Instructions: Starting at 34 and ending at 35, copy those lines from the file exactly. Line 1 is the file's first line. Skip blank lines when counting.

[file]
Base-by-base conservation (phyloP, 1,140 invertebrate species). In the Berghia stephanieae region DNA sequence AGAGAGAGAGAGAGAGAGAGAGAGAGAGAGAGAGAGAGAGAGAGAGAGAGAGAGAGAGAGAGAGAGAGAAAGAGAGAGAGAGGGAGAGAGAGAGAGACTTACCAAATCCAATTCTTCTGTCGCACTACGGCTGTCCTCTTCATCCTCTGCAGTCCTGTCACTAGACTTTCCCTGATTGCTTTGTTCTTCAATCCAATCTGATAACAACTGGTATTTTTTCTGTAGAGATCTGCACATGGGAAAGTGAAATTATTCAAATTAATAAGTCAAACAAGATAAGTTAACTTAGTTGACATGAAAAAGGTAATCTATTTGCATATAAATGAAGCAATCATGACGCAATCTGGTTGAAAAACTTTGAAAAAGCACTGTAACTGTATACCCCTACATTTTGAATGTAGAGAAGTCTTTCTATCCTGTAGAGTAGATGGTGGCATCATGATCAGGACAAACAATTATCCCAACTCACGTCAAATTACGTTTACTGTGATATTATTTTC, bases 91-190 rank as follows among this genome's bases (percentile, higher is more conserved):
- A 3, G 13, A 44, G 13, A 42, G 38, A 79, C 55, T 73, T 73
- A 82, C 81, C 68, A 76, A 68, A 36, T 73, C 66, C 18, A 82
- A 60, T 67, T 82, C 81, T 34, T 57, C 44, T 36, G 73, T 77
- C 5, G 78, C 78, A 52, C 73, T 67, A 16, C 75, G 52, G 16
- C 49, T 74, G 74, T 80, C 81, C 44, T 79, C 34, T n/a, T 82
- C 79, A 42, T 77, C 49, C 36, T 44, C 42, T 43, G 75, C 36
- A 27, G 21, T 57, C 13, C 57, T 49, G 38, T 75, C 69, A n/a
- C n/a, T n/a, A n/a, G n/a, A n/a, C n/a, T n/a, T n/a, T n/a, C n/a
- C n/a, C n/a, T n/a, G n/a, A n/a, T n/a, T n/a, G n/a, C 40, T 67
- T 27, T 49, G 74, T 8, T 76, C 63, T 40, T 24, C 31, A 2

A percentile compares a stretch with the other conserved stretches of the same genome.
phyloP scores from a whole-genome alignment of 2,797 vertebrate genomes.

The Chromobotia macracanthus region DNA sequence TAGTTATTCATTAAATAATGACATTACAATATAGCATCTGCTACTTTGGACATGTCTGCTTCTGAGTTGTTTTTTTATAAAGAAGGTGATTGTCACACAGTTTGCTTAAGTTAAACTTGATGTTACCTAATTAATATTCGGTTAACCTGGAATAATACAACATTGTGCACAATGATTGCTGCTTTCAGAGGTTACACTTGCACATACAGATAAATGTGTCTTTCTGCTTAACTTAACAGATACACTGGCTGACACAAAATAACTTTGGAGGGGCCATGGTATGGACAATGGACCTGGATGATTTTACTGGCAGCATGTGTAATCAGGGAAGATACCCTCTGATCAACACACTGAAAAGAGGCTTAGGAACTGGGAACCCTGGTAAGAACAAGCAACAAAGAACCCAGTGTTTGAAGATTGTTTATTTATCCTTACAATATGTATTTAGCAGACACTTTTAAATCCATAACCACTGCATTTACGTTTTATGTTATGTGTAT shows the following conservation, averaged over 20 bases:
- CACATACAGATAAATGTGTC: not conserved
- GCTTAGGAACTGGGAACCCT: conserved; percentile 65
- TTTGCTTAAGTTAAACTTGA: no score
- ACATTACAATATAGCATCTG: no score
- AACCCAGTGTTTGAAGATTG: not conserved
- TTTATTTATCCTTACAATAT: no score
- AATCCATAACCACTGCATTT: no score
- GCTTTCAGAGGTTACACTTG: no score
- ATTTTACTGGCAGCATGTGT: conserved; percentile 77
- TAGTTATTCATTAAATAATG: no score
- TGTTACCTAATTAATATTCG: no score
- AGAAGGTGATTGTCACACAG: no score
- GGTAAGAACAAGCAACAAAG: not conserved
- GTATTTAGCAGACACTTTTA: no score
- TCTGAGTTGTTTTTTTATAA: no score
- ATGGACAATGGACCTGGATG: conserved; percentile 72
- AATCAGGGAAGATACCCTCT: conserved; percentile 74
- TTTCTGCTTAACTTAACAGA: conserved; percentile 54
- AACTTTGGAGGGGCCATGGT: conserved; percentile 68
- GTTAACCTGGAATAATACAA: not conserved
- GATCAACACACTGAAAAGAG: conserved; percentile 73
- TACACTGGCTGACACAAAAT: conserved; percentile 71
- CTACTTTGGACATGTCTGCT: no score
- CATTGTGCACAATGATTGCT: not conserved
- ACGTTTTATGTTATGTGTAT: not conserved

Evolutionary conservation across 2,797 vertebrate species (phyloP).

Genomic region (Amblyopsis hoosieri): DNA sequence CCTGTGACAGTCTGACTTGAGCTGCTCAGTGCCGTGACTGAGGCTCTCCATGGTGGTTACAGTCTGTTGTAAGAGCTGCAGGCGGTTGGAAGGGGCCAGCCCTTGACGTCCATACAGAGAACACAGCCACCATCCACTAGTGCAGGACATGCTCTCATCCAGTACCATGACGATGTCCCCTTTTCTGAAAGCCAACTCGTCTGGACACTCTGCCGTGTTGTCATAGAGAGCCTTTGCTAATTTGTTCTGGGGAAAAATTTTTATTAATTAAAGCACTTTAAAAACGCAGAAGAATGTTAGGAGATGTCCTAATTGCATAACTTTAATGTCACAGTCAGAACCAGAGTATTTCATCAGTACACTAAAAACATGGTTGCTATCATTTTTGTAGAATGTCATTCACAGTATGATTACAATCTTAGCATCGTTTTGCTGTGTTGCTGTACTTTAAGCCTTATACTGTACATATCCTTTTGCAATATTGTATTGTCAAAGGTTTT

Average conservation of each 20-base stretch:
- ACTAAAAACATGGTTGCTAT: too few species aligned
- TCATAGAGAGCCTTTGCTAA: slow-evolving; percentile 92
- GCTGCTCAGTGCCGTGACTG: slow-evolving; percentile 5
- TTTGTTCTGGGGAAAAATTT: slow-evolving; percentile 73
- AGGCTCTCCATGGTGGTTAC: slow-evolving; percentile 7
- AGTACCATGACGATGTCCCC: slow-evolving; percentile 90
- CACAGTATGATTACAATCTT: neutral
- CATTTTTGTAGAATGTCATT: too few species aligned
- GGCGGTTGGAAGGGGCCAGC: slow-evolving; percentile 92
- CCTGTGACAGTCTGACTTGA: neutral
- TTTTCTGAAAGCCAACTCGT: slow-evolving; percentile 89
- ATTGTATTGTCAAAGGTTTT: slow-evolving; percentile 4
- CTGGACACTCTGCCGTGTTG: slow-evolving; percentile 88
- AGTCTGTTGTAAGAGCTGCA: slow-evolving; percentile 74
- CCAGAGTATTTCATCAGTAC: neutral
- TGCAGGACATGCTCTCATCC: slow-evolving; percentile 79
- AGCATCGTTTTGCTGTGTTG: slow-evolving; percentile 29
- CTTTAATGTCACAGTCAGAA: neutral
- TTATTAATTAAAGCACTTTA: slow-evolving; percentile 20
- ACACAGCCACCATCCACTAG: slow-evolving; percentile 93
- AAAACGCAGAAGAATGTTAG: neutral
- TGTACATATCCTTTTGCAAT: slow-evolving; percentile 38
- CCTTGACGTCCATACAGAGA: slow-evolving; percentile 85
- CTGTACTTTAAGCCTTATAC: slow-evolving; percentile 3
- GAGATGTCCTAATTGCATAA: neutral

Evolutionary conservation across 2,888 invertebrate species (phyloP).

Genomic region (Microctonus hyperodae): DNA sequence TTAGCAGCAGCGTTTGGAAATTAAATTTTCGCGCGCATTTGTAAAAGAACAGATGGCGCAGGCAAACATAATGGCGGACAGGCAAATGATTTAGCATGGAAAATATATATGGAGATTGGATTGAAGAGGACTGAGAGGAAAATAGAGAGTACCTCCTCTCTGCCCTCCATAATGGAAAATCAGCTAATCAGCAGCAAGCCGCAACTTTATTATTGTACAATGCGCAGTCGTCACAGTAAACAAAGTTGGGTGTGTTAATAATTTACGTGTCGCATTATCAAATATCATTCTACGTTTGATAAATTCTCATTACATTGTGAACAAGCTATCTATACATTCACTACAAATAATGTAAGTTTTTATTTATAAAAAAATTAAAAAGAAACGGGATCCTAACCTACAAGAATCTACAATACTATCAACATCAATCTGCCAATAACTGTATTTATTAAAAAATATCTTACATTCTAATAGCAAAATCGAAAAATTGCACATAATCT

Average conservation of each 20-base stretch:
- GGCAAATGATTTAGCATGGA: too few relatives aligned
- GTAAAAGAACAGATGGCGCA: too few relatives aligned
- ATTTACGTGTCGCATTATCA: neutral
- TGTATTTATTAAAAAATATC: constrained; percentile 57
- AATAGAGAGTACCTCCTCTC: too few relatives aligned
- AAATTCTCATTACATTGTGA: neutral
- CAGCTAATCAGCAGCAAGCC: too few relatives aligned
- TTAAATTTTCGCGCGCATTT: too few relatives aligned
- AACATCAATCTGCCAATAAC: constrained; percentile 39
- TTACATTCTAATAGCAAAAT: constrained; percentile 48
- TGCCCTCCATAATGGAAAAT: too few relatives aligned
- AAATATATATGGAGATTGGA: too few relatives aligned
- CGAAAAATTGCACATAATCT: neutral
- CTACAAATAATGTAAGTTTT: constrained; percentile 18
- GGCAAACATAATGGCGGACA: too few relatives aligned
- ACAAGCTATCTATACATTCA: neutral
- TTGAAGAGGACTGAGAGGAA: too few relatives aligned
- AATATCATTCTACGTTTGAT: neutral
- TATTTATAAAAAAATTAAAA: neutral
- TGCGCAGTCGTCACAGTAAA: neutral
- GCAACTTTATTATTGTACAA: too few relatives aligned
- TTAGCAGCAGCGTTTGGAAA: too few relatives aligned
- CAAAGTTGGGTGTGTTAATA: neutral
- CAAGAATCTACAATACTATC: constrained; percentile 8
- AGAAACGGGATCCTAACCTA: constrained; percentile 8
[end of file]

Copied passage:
- GTTAACCTGGAATAATACAA: not conserved
- GATCAACACACTGAAAAGAG: conserved; percentile 73